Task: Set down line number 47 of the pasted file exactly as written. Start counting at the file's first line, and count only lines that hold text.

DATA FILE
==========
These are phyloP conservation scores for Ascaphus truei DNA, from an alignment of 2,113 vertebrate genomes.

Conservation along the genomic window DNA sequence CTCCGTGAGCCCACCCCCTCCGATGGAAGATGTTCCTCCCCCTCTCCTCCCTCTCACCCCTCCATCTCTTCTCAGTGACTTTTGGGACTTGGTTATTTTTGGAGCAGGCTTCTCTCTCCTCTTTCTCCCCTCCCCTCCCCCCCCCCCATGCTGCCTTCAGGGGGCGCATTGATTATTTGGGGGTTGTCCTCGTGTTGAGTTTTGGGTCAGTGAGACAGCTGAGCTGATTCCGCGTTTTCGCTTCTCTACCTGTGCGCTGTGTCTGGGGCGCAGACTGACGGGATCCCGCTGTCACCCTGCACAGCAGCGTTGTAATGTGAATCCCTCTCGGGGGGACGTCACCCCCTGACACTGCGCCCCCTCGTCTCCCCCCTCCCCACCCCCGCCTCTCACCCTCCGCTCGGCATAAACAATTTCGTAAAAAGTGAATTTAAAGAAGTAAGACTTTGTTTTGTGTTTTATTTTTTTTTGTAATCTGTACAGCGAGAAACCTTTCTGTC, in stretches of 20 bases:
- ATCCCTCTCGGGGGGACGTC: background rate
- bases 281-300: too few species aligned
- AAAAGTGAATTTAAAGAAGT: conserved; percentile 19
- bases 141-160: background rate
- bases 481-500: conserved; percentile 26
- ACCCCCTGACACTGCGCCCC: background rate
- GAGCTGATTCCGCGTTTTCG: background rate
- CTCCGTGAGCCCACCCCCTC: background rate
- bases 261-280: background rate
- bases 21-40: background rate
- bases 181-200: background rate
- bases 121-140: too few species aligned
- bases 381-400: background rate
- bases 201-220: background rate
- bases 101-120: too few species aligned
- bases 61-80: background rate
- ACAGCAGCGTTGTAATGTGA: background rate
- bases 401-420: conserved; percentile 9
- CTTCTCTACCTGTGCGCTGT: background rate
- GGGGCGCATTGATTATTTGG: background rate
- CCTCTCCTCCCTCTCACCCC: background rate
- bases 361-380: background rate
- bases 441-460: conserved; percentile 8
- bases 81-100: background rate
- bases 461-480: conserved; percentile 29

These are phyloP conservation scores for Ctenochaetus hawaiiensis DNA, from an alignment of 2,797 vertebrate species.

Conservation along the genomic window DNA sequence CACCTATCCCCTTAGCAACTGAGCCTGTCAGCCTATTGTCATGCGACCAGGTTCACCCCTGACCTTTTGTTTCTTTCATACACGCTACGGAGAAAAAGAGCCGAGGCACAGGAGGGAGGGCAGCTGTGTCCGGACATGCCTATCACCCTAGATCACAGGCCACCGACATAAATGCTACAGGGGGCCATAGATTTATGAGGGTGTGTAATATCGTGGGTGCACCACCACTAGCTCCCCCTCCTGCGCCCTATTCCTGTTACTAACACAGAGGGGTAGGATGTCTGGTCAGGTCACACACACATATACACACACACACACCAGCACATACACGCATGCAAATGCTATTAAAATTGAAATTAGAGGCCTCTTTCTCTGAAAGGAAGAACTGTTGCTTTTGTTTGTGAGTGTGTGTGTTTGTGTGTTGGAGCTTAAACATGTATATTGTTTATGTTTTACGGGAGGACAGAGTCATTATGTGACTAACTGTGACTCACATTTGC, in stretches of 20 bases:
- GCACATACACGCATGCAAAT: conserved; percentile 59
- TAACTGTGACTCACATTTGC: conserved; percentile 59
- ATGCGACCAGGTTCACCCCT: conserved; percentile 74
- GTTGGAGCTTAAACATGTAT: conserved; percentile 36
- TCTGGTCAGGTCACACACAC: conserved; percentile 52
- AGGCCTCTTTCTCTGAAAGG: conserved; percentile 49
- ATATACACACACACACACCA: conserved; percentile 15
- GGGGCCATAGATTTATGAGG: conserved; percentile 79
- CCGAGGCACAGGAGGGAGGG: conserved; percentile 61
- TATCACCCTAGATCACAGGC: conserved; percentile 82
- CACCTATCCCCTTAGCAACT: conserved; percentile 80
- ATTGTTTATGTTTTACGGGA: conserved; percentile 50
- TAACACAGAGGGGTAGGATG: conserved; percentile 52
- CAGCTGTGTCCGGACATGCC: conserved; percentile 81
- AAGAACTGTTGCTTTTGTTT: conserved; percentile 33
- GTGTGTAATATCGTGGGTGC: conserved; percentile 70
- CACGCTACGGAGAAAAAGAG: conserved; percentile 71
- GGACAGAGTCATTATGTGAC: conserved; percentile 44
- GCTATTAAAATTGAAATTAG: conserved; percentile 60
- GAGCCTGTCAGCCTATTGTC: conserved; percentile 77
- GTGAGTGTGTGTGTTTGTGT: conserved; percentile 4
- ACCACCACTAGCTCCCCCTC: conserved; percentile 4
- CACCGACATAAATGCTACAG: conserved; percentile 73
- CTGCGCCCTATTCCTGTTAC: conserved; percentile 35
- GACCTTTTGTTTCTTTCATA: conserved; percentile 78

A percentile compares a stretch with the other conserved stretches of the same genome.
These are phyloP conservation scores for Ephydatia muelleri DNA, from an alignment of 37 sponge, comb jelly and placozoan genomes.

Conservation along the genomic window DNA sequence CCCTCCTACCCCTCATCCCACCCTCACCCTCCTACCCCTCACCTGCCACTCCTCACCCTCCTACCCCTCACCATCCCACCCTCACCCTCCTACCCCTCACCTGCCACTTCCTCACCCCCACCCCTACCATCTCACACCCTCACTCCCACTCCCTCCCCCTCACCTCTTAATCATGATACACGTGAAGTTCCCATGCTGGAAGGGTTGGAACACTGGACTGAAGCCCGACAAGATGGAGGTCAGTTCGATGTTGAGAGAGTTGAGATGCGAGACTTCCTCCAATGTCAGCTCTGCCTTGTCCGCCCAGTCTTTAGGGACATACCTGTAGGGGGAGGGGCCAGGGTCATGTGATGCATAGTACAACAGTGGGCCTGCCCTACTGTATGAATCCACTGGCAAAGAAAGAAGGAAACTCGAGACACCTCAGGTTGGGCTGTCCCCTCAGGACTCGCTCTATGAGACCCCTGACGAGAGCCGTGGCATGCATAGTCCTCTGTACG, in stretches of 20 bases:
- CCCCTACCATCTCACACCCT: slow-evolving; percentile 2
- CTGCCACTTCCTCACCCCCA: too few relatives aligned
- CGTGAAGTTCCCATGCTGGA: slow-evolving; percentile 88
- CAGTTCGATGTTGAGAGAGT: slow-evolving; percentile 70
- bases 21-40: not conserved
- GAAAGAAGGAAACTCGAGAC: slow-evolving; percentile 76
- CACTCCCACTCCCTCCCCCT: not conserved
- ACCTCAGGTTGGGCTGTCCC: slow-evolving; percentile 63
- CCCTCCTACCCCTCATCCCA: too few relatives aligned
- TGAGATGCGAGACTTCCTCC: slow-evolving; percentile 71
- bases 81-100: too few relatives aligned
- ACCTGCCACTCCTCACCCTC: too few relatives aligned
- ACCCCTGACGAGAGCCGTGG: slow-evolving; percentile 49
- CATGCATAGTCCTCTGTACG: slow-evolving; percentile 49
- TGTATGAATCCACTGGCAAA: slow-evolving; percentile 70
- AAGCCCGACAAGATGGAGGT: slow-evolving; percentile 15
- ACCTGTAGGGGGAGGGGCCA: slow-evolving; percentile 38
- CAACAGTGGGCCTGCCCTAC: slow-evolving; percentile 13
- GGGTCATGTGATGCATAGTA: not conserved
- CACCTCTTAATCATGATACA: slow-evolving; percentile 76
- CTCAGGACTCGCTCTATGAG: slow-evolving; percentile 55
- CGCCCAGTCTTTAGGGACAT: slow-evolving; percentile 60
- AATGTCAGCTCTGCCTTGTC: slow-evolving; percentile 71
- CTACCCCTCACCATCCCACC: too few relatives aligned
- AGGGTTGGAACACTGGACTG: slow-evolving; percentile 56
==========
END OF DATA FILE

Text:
- GGACAGAGTCATTATGTGAC: conserved; percentile 44